1. Wood is our oldest construction material; it is a renewable and important economic resource. Wood gives us a wide range of properties from which to choose. Species are to wood what alloys are to metal.
2. The natural beauty of wood and its grain is unsurpassed. Enhanced with stain, almost any color is possible. Wood does change dimensions with changes in moisture content and this fact must be understood. Green or high moisture content wood can shrink 3/4" per foot from fiber saturation at 25-30% moisture content to zero percent moisture content. Large glued laminated timbers from kiln dried lumber may average 12% moisture content but can still exhibit wood checking if the surface is subjected to rapid lowering of moisture content.
3. Large structural timbers are an excellent fire risk. Wood withstands extremely cold temperatures and handles elevated temperatures all the way up to the high temperature at which large cross-sections will burn.
4. Very little energy is required to produce structural glued laminated timber. The process develops little waste and what does develop is an excellent fuel. Wood is easy to reuse, relocate or dispose of. It is light in weight for its strength, making large assemblies easy to transport and safe to erect.
5. Components for large timber assemblies can be fabricated in a plant, transported considerable distances and be reassembled at the jobsite. With prefitted steel and hardware, little or no field welding is required.
6. Almost any conceivable shape can be provided. Thinner laminations make sharper curves and end joints provide almost unlimited length to lumber. Species are available with a wide range of bending characteristics.
7. Conditions under which the wood will be in service determine whether it needs to be preservatively treated or can serve untreated. Covered by a roof a long life is assured when untreated. Fully exposed to the weather without roof cover it must be preservatively treated. In an enclosed interior space with wood moisture contents above about 20%, treatment is required. Ventilation of the space to keep the relative humidity below about 80% will assure that there will be a long service life even when untreated.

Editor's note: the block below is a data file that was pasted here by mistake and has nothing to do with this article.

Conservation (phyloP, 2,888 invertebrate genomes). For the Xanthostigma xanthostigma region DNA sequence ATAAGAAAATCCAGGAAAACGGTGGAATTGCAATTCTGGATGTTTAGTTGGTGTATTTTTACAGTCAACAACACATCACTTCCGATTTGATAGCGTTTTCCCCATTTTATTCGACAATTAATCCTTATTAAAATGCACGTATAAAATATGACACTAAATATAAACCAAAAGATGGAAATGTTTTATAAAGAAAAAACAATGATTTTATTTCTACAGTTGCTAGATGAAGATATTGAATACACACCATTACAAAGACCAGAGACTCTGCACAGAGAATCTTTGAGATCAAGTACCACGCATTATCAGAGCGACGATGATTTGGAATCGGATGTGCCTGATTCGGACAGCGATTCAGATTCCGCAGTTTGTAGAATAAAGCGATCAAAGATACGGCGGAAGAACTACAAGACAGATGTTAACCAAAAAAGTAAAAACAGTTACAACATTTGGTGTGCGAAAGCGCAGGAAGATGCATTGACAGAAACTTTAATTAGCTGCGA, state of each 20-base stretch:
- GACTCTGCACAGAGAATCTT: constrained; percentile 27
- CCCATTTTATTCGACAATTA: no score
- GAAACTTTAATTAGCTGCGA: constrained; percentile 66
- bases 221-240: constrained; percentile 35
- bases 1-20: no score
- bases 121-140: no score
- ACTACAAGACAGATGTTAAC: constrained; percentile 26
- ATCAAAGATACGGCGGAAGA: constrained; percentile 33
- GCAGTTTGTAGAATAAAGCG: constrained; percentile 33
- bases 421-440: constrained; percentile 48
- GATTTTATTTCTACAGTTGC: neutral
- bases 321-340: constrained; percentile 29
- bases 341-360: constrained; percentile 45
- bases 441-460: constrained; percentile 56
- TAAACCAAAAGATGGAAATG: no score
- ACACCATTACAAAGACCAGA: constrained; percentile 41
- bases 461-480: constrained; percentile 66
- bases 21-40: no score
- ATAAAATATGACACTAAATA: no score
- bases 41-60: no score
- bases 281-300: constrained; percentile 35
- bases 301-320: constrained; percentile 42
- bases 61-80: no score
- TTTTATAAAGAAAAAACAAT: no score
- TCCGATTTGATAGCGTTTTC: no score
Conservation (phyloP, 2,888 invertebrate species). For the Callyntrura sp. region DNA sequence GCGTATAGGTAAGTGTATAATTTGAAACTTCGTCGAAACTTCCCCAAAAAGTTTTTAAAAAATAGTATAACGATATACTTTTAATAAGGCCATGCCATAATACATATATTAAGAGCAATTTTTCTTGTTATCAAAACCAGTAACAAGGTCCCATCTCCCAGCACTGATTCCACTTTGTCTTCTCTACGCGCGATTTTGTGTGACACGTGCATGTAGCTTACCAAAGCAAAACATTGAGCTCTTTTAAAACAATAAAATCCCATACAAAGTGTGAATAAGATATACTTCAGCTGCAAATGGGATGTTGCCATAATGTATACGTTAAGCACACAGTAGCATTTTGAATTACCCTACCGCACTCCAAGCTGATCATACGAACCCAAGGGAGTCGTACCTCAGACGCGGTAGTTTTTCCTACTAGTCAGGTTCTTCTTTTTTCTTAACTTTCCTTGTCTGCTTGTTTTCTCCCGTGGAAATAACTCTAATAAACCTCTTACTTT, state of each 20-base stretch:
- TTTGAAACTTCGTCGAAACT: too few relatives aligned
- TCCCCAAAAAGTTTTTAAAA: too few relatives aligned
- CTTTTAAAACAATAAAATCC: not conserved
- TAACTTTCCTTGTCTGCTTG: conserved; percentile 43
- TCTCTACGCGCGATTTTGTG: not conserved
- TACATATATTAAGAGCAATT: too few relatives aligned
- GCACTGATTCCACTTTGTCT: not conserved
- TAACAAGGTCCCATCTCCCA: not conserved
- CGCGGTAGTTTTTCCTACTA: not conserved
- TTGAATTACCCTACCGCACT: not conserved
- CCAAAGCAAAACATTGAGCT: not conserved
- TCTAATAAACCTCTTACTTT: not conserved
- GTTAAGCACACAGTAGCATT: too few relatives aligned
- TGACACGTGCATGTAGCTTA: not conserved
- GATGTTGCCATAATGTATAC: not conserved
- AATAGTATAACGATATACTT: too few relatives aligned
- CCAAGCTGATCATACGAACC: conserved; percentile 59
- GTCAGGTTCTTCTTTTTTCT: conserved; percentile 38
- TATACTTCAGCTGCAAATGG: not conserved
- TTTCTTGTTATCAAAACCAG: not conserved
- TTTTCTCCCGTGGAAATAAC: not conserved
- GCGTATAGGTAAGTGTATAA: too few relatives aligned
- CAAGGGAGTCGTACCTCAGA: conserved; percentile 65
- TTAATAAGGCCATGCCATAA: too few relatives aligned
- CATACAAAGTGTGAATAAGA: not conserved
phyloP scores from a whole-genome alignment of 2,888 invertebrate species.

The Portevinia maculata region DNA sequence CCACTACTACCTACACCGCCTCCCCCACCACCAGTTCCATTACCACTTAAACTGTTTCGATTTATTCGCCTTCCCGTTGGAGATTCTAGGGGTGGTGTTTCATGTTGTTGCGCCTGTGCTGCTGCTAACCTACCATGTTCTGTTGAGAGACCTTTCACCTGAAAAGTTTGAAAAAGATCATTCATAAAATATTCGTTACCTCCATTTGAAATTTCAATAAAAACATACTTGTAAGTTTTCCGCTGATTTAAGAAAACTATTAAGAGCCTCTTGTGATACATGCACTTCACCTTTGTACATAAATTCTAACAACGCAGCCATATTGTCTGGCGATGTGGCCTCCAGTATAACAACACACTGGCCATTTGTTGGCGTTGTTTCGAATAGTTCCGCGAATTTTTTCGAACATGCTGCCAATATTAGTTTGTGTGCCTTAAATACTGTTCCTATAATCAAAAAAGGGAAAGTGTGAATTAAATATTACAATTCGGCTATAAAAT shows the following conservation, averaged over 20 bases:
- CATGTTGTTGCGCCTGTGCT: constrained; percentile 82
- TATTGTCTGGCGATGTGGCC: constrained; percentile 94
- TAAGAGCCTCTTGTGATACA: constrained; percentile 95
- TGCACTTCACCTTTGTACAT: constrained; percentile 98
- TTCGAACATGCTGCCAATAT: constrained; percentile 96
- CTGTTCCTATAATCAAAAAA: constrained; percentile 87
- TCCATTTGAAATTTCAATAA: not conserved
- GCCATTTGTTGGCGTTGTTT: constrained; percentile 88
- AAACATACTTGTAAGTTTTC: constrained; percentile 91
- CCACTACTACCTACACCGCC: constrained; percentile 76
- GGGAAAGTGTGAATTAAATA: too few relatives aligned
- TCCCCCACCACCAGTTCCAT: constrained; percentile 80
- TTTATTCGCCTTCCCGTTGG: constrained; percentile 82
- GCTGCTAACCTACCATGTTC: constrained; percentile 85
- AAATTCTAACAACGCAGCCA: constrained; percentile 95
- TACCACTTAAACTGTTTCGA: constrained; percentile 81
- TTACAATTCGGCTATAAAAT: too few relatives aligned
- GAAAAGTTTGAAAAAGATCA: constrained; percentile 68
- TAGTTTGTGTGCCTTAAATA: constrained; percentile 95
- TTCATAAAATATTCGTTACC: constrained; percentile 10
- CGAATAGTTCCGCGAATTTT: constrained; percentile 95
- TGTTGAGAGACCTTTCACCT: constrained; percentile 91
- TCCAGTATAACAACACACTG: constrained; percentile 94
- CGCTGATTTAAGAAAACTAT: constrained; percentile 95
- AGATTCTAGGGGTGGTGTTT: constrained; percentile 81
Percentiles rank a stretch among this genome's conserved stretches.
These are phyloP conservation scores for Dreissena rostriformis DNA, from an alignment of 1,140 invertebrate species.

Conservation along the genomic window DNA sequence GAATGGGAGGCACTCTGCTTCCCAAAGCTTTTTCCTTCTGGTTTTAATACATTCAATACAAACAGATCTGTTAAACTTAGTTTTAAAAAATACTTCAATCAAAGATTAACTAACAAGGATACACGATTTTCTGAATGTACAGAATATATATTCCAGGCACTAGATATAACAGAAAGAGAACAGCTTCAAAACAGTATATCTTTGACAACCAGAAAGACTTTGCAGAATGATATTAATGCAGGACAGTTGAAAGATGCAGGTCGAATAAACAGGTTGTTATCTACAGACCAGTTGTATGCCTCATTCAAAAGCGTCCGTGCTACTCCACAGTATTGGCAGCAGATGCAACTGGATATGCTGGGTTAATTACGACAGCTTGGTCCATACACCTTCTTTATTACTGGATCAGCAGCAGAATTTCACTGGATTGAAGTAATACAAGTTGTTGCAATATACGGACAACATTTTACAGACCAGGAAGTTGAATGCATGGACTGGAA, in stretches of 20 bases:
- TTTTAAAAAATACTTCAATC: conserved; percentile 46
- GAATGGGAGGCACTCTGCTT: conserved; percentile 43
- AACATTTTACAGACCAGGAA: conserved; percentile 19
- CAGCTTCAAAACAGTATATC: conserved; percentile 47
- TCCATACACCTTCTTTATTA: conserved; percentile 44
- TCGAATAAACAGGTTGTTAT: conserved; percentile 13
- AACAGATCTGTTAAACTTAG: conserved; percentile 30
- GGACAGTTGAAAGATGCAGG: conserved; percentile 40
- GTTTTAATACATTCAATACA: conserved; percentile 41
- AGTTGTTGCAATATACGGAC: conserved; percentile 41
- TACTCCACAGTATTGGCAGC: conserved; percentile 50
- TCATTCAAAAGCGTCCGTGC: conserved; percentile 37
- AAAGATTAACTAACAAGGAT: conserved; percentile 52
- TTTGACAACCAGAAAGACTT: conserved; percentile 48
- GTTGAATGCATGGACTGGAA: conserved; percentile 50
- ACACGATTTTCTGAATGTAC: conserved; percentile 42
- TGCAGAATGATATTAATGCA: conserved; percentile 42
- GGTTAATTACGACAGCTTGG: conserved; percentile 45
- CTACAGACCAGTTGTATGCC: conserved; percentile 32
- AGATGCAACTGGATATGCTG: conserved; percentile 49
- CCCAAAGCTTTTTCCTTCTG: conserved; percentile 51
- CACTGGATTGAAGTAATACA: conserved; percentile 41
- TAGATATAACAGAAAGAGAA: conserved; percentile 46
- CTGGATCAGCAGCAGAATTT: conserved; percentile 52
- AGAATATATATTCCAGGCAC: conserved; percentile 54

8. Wood is virtually unaffected by most chemicals. For highway bridge and sound barrier construction, when preservatively treated, the wood does not corrode or deteriorate. For storage of chemicals in fertilizer facilities, wood is the answer.
9. Lumber in the tension flange of large bending members must be graded for the tension parallel to grain stress at that location. A lumber bending grade is not adequate. The end supports for large members should use the good compression parallel or compression perpendicular to grain wood strength. Loads should not be supported from bolts in numerous holes drilled through the member depth nor in any other way should wood be loaded in tension perpendicular to grain for which there are no recognized design values.
10. It is not possible to tell everything about a structural glued laminated timber by merely observing its surfaces. A number of steps to check during the laminating process, physical tests from production members and visual inspection of the finished members are requirements of the current ANSI/AITC A190.1-02 Standard on Structural Glued Laminated Timber. History is the AITC Inspection Manual of 1955, CS253-63, PS56-73 ANSI/AITC A190.1-83, ANSI/AITC A190.1-92, and ANSI/AITC A190.1-02.